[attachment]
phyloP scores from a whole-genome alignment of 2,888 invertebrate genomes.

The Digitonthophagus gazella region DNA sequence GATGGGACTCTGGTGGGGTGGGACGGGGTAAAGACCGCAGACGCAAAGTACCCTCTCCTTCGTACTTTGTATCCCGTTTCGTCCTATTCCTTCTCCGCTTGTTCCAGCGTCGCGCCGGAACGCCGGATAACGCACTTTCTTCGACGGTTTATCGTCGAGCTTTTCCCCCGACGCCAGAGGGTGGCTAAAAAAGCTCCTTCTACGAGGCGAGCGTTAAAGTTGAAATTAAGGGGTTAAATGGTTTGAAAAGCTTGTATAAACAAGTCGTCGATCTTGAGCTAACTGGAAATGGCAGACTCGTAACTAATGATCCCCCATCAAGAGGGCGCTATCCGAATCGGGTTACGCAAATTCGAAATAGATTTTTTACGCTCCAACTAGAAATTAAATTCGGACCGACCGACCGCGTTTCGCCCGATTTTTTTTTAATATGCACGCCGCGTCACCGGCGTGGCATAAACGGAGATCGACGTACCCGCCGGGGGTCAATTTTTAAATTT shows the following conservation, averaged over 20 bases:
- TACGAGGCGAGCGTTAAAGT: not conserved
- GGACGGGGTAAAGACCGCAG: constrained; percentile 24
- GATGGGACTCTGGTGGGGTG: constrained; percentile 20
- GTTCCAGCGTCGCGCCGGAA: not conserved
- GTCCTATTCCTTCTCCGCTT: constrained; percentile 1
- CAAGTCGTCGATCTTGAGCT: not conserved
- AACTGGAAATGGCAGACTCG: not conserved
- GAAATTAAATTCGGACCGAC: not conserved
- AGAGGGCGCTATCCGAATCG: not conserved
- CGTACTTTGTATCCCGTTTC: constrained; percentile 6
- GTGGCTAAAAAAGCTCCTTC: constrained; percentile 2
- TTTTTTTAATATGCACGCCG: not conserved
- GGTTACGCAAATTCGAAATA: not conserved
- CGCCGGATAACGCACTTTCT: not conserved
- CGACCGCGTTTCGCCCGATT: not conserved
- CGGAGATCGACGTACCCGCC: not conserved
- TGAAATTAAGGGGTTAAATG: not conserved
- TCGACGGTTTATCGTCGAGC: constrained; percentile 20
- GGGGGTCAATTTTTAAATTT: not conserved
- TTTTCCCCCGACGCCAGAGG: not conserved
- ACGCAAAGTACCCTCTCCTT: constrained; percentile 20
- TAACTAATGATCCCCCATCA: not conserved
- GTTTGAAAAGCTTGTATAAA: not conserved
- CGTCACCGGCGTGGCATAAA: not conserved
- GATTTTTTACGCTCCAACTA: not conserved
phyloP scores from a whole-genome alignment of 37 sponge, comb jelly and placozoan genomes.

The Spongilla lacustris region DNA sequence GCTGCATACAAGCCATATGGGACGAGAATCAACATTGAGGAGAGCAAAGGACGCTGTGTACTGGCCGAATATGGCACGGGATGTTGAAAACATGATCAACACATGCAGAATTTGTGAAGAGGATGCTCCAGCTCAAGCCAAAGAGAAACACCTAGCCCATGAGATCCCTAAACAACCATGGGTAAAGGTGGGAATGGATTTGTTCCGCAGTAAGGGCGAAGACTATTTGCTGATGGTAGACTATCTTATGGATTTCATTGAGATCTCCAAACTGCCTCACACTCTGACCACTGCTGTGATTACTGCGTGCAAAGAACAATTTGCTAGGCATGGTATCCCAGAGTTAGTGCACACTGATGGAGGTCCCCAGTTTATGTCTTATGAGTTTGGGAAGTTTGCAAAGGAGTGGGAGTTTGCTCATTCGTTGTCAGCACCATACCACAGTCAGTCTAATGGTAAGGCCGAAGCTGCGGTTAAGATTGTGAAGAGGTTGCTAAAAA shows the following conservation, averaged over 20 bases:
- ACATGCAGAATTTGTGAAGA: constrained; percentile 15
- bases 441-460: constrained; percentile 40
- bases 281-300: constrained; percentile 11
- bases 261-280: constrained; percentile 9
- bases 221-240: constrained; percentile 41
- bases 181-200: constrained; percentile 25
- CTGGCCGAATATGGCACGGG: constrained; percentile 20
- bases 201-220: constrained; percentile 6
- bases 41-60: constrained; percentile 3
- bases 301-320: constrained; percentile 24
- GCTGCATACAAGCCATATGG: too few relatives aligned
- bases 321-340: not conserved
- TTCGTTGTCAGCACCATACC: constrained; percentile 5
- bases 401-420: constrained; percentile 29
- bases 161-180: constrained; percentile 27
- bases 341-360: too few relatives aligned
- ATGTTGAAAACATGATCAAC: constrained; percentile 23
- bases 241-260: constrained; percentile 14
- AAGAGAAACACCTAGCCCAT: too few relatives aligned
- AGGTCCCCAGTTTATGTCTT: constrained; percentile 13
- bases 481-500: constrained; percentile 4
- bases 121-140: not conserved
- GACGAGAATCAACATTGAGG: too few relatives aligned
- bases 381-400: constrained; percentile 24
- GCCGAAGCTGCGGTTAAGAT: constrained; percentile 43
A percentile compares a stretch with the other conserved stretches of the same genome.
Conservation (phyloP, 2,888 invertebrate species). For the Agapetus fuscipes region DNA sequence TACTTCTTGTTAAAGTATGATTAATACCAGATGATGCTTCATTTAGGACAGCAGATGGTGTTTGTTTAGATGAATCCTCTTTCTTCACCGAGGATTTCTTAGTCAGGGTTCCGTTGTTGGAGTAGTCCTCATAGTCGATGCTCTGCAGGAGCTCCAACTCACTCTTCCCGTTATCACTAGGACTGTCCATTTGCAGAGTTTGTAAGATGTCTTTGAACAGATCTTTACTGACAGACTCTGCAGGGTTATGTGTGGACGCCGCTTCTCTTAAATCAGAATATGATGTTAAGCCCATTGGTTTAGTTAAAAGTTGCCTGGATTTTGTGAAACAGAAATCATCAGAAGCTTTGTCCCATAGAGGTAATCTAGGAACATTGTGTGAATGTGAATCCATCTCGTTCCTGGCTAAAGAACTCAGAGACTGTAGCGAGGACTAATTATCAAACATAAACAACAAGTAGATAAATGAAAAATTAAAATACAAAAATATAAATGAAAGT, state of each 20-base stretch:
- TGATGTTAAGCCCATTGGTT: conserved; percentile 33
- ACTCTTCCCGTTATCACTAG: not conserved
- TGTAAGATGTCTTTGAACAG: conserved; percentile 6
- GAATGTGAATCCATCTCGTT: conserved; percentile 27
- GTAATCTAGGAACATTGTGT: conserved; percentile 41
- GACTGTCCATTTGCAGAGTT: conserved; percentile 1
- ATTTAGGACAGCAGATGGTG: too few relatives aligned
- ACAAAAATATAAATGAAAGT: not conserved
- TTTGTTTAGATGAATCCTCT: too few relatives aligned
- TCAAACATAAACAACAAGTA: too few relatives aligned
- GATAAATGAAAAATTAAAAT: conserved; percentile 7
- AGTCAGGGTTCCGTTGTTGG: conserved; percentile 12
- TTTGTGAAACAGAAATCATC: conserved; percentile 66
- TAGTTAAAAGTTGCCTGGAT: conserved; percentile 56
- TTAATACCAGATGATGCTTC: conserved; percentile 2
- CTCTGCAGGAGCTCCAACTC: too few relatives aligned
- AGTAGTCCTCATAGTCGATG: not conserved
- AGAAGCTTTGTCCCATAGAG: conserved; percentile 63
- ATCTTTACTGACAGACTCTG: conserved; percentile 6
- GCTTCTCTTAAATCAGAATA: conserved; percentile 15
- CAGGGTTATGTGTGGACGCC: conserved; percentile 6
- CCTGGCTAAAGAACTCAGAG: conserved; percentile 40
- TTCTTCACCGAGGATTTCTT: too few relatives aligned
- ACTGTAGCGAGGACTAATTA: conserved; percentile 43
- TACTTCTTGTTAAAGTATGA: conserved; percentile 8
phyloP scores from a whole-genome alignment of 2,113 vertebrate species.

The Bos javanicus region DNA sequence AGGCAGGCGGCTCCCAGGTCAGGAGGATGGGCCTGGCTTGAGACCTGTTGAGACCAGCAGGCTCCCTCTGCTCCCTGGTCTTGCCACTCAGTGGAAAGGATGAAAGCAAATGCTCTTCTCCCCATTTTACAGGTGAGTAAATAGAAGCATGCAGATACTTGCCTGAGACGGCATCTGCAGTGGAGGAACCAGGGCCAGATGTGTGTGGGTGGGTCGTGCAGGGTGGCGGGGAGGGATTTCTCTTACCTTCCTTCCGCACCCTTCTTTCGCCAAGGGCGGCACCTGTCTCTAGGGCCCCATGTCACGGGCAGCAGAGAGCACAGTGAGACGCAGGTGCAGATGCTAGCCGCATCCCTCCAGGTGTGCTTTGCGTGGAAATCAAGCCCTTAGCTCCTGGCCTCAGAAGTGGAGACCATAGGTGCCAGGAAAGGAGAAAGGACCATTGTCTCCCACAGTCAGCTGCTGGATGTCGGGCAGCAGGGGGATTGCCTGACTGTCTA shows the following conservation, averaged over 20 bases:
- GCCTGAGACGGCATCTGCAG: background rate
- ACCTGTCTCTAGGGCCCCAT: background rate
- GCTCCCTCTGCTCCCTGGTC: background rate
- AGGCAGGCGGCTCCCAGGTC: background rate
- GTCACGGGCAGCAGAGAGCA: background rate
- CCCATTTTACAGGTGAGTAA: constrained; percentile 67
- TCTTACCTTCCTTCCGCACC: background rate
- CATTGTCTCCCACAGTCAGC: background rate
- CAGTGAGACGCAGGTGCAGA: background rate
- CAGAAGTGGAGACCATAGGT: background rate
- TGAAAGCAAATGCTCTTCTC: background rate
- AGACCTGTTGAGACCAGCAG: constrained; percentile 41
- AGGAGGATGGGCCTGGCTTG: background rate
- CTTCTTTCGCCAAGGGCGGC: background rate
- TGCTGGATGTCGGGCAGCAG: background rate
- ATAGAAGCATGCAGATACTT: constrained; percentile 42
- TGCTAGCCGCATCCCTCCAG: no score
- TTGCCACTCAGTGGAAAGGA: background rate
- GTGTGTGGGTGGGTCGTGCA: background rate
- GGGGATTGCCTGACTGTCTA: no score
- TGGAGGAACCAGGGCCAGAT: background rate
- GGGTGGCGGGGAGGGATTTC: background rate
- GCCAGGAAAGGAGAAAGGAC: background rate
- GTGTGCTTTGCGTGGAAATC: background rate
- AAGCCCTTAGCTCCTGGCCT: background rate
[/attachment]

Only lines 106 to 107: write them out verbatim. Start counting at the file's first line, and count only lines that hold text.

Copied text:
- GCCAGGAAAGGAGAAAGGAC: background rate
- GTGTGCTTTGCGTGGAAATC: background rate